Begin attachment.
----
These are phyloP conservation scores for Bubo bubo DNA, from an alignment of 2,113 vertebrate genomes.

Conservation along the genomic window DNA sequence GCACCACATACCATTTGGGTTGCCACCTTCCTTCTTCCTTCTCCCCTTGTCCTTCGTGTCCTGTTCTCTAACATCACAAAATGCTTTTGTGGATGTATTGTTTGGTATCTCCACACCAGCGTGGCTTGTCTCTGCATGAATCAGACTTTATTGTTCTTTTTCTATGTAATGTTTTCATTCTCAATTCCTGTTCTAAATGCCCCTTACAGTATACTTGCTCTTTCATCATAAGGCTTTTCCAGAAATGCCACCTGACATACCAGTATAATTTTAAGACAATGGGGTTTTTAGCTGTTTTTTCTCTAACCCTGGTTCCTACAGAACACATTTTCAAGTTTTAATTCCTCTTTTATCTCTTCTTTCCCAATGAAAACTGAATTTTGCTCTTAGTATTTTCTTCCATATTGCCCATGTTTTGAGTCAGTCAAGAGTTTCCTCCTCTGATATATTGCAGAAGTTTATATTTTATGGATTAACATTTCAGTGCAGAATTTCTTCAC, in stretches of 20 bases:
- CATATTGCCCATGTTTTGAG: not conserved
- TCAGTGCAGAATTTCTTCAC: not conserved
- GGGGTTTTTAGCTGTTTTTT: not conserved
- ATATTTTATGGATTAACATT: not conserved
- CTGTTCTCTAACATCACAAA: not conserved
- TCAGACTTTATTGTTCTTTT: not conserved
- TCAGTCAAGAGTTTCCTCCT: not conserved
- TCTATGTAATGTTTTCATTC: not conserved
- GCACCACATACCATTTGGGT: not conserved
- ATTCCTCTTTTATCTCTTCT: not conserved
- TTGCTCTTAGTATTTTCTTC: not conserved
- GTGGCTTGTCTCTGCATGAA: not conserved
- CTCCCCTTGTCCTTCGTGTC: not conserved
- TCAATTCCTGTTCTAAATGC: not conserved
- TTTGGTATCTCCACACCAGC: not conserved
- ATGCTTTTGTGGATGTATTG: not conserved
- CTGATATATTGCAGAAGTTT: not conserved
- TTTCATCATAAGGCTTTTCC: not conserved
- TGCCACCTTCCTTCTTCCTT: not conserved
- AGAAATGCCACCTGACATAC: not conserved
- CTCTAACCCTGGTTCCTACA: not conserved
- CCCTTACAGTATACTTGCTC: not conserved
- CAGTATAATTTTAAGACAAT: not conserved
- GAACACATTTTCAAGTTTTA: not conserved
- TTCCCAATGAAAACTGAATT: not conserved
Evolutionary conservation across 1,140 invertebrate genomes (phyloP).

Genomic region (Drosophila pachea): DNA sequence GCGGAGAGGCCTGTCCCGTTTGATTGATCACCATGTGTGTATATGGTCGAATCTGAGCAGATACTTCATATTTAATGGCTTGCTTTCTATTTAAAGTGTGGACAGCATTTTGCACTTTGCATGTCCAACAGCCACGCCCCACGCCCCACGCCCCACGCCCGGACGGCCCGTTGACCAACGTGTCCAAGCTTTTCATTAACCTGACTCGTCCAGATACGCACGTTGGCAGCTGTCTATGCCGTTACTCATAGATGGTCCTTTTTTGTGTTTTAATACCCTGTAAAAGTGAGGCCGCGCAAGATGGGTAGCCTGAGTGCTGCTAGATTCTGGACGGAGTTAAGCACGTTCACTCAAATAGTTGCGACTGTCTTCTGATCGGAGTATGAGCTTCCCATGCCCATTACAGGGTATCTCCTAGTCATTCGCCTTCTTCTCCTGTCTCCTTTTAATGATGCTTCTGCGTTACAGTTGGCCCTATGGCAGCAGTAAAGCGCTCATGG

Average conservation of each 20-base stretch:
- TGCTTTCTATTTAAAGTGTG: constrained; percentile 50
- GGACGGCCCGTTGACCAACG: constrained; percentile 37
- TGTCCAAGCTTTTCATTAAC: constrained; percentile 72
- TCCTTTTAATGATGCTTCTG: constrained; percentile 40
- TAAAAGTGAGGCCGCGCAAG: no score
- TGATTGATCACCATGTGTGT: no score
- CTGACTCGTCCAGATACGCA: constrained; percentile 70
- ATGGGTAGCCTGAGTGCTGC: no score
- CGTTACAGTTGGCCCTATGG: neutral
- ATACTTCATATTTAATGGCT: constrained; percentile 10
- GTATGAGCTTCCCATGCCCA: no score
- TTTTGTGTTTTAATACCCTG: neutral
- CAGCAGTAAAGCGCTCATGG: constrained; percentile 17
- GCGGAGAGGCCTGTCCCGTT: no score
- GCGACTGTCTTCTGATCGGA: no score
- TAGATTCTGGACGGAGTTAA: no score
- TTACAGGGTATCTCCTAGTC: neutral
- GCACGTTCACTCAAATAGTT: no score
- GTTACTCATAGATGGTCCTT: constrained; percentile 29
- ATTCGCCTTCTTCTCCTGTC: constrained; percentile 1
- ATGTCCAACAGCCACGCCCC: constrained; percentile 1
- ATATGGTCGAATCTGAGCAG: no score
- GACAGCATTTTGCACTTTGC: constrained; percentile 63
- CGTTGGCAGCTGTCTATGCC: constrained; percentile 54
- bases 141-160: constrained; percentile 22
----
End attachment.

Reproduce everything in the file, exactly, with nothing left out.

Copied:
These are phyloP conservation scores for Bubo bubo DNA, from an alignment of 2,113 vertebrate genomes.

Conservation along the genomic window DNA sequence GCACCACATACCATTTGGGTTGCCACCTTCCTTCTTCCTTCTCCCCTTGTCCTTCGTGTCCTGTTCTCTAACATCACAAAATGCTTTTGTGGATGTATTGTTTGGTATCTCCACACCAGCGTGGCTTGTCTCTGCATGAATCAGACTTTATTGTTCTTTTTCTATGTAATGTTTTCATTCTCAATTCCTGTTCTAAATGCCCCTTACAGTATACTTGCTCTTTCATCATAAGGCTTTTCCAGAAATGCCACCTGACATACCAGTATAATTTTAAGACAATGGGGTTTTTAGCTGTTTTTTCTCTAACCCTGGTTCCTACAGAACACATTTTCAAGTTTTAATTCCTCTTTTATCTCTTCTTTCCCAATGAAAACTGAATTTTGCTCTTAGTATTTTCTTCCATATTGCCCATGTTTTGAGTCAGTCAAGAGTTTCCTCCTCTGATATATTGCAGAAGTTTATATTTTATGGATTAACATTTCAGTGCAGAATTTCTTCAC, in stretches of 20 bases:
- CATATTGCCCATGTTTTGAG: not conserved
- TCAGTGCAGAATTTCTTCAC: not conserved
- GGGGTTTTTAGCTGTTTTTT: not conserved
- ATATTTTATGGATTAACATT: not conserved
- CTGTTCTCTAACATCACAAA: not conserved
- TCAGACTTTATTGTTCTTTT: not conserved
- TCAGTCAAGAGTTTCCTCCT: not conserved
- TCTATGTAATGTTTTCATTC: not conserved
- GCACCACATACCATTTGGGT: not conserved
- ATTCCTCTTTTATCTCTTCT: not conserved
- TTGCTCTTAGTATTTTCTTC: not conserved
- GTGGCTTGTCTCTGCATGAA: not conserved
- CTCCCCTTGTCCTTCGTGTC: not conserved
- TCAATTCCTGTTCTAAATGC: not conserved
- TTTGGTATCTCCACACCAGC: not conserved
- ATGCTTTTGTGGATGTATTG: not conserved
- CTGATATATTGCAGAAGTTT: not conserved
- TTTCATCATAAGGCTTTTCC: not conserved
- TGCCACCTTCCTTCTTCCTT: not conserved
- AGAAATGCCACCTGACATAC: not conserved
- CTCTAACCCTGGTTCCTACA: not conserved
- CCCTTACAGTATACTTGCTC: not conserved
- CAGTATAATTTTAAGACAAT: not conserved
- GAACACATTTTCAAGTTTTA: not conserved
- TTCCCAATGAAAACTGAATT: not conserved
Evolutionary conservation across 1,140 invertebrate genomes (phyloP).

Genomic region (Drosophila pachea): DNA sequence GCGGAGAGGCCTGTCCCGTTTGATTGATCACCATGTGTGTATATGGTCGAATCTGAGCAGATACTTCATATTTAATGGCTTGCTTTCTATTTAAAGTGTGGACAGCATTTTGCACTTTGCATGTCCAACAGCCACGCCCCACGCCCCACGCCCCACGCCCGGACGGCCCGTTGACCAACGTGTCCAAGCTTTTCATTAACCTGACTCGTCCAGATACGCACGTTGGCAGCTGTCTATGCCGTTACTCATAGATGGTCCTTTTTTGTGTTTTAATACCCTGTAAAAGTGAGGCCGCGCAAGATGGGTAGCCTGAGTGCTGCTAGATTCTGGACGGAGTTAAGCACGTTCACTCAAATAGTTGCGACTGTCTTCTGATCGGAGTATGAGCTTCCCATGCCCATTACAGGGTATCTCCTAGTCATTCGCCTTCTTCTCCTGTCTCCTTTTAATGATGCTTCTGCGTTACAGTTGGCCCTATGGCAGCAGTAAAGCGCTCATGG

Average conservation of each 20-base stretch:
- TGCTTTCTATTTAAAGTGTG: constrained; percentile 50
- GGACGGCCCGTTGACCAACG: constrained; percentile 37
- TGTCCAAGCTTTTCATTAAC: constrained; percentile 72
- TCCTTTTAATGATGCTTCTG: constrained; percentile 40
- TAAAAGTGAGGCCGCGCAAG: no score
- TGATTGATCACCATGTGTGT: no score
- CTGACTCGTCCAGATACGCA: constrained; percentile 70
- ATGGGTAGCCTGAGTGCTGC: no score
- CGTTACAGTTGGCCCTATGG: neutral
- ATACTTCATATTTAATGGCT: constrained; percentile 10
- GTATGAGCTTCCCATGCCCA: no score
- TTTTGTGTTTTAATACCCTG: neutral
- CAGCAGTAAAGCGCTCATGG: constrained; percentile 17
- GCGGAGAGGCCTGTCCCGTT: no score
- GCGACTGTCTTCTGATCGGA: no score
- TAGATTCTGGACGGAGTTAA: no score
- TTACAGGGTATCTCCTAGTC: neutral
- GCACGTTCACTCAAATAGTT: no score
- GTTACTCATAGATGGTCCTT: constrained; percentile 29
- ATTCGCCTTCTTCTCCTGTC: constrained; percentile 1
- ATGTCCAACAGCCACGCCCC: constrained; percentile 1
- ATATGGTCGAATCTGAGCAG: no score
- GACAGCATTTTGCACTTTGC: constrained; percentile 63
- CGTTGGCAGCTGTCTATGCC: constrained; percentile 54
- bases 141-160: constrained; percentile 22